FORT BENNING, Ga., (April 29, 2015) — For the next 10 years, the U.S. Army will operate under a new concept that realigns the focus of battle to building capabilities rather than buying things with which to fight.
Archive for April, 2015
What is it?
The Non-commissioned Officer Solarium 2015, a Sergeant Major of the Army initiative, is a significant effort to inform and shape the future direction of the U.S. Army. This effort brings together 84 sergeants first class and master sergeants, including first sergeants, to U.S. Army Training and Doctrine Command’s Combined Arms Center at Fort Leavenworth, Kansas, from April 29 to May 1, 2015. Through this initiative, these NCOs will identify issues that will have an impact on the Army into the foreseeable future and provide recommendations to the SMA.
What has the Army done?
NCO Solarium 2015 consists of two phases: online and onsite.
The first phase included a Defense Connect Online session with all participants in March 2015. This session defined the purpose of the Solarium, identified topics for discussion with the SMA, and concluded with the way ahead for the Solarium.
Key discussion topics included: talent management, education, culture, training, vision/branding, mission command and physical fitness. Subsequent online sessions matched participants to a work group with a specific topic and linked them with their group facilitator who recommended readings and guided other discussions in preparation for the onsite phase.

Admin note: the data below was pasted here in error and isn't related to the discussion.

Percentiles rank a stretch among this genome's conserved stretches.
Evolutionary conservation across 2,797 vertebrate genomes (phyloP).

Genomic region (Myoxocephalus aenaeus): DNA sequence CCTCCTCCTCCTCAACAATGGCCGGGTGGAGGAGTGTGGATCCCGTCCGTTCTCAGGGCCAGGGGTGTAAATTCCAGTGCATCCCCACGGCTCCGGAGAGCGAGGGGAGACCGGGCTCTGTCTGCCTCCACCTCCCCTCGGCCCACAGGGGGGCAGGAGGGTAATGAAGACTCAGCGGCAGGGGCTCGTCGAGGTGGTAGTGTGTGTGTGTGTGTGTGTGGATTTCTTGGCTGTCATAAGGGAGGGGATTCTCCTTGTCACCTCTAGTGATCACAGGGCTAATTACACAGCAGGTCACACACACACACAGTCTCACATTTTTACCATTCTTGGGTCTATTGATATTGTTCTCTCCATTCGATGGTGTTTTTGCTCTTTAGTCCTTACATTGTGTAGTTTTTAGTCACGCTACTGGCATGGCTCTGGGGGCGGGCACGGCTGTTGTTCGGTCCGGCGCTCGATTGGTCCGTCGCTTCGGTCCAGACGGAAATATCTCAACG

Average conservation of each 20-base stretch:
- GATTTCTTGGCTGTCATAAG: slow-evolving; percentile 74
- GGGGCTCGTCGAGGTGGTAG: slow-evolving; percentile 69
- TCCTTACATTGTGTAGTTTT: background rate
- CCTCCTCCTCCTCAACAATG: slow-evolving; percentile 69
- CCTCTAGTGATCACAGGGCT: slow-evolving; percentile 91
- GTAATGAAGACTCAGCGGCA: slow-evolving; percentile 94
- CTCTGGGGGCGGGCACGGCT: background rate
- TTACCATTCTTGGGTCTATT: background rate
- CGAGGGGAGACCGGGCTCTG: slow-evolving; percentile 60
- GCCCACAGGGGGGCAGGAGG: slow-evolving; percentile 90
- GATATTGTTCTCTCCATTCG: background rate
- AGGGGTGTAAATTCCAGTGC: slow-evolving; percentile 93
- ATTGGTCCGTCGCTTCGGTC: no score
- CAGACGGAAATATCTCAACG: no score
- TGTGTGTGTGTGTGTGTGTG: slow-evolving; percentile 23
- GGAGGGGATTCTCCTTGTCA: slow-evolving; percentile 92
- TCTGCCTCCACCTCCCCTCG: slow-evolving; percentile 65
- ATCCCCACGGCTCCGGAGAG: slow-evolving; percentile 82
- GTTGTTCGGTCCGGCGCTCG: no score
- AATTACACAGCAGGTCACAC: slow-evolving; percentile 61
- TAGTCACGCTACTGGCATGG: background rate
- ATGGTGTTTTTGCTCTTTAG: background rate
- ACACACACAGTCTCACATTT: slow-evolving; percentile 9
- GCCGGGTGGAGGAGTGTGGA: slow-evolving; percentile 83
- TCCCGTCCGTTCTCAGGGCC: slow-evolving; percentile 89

The second phase is at Fort Leavenworth and will consist of two and a half days to finalize the topic presentations to the SMA. On day three, the SMA will address Solarium participants; then representatives from each work group will present their topics and recommendations.
What continued efforts does the Army have planned for the future?
Similar meetings have been held with captains and majors, as well as senior Army civilians. The intent is to continue holding Solarium-type events on a recurring basis, in the continental U.S. and overseas, with all component and cohort groups, to solicit insight to help shape the Army for success in the future.
Why is this important to the Army?
The Army values its leaders’ observations and insights, which will be used to adapt policy, processes, and programs. These Solariums represent a great developmental opportunities for participants and also afford Army senior leaders a forum to engage military members and civilian personnel, at all levels, directly while communicating Army priorities.
The Army is redesigning its four-level Civilian Education System (CES) in order to professionalize the Army Civilian Corps in accordance with the Civilian Workforce Transformation initiative. The CES is a continuum of leader development that begins with the newly-hired Army professional and provides development opportunities throughout the professional’s career. Completing CES courses is recommended prior to selection for higher levels of employment and is required prior to attending advanced educational opportunities.
FORT HUACHUCA, Ariz. (April 27, 2015) — It is the end of an era on Fort Huachuca. The last manual Morse code class began here, April 24. In the future, the course will be taught by the Air Force on Goodfellow Air Force Base, Texas.
As Soldiers prepared for duty in Afghanistan or Iraq during the past 13 years, much of the planning and resourcing for their training was handled without NCOs needing to think much about it. The training was laid out to quickly prepare Soldiers to serve in a war zone.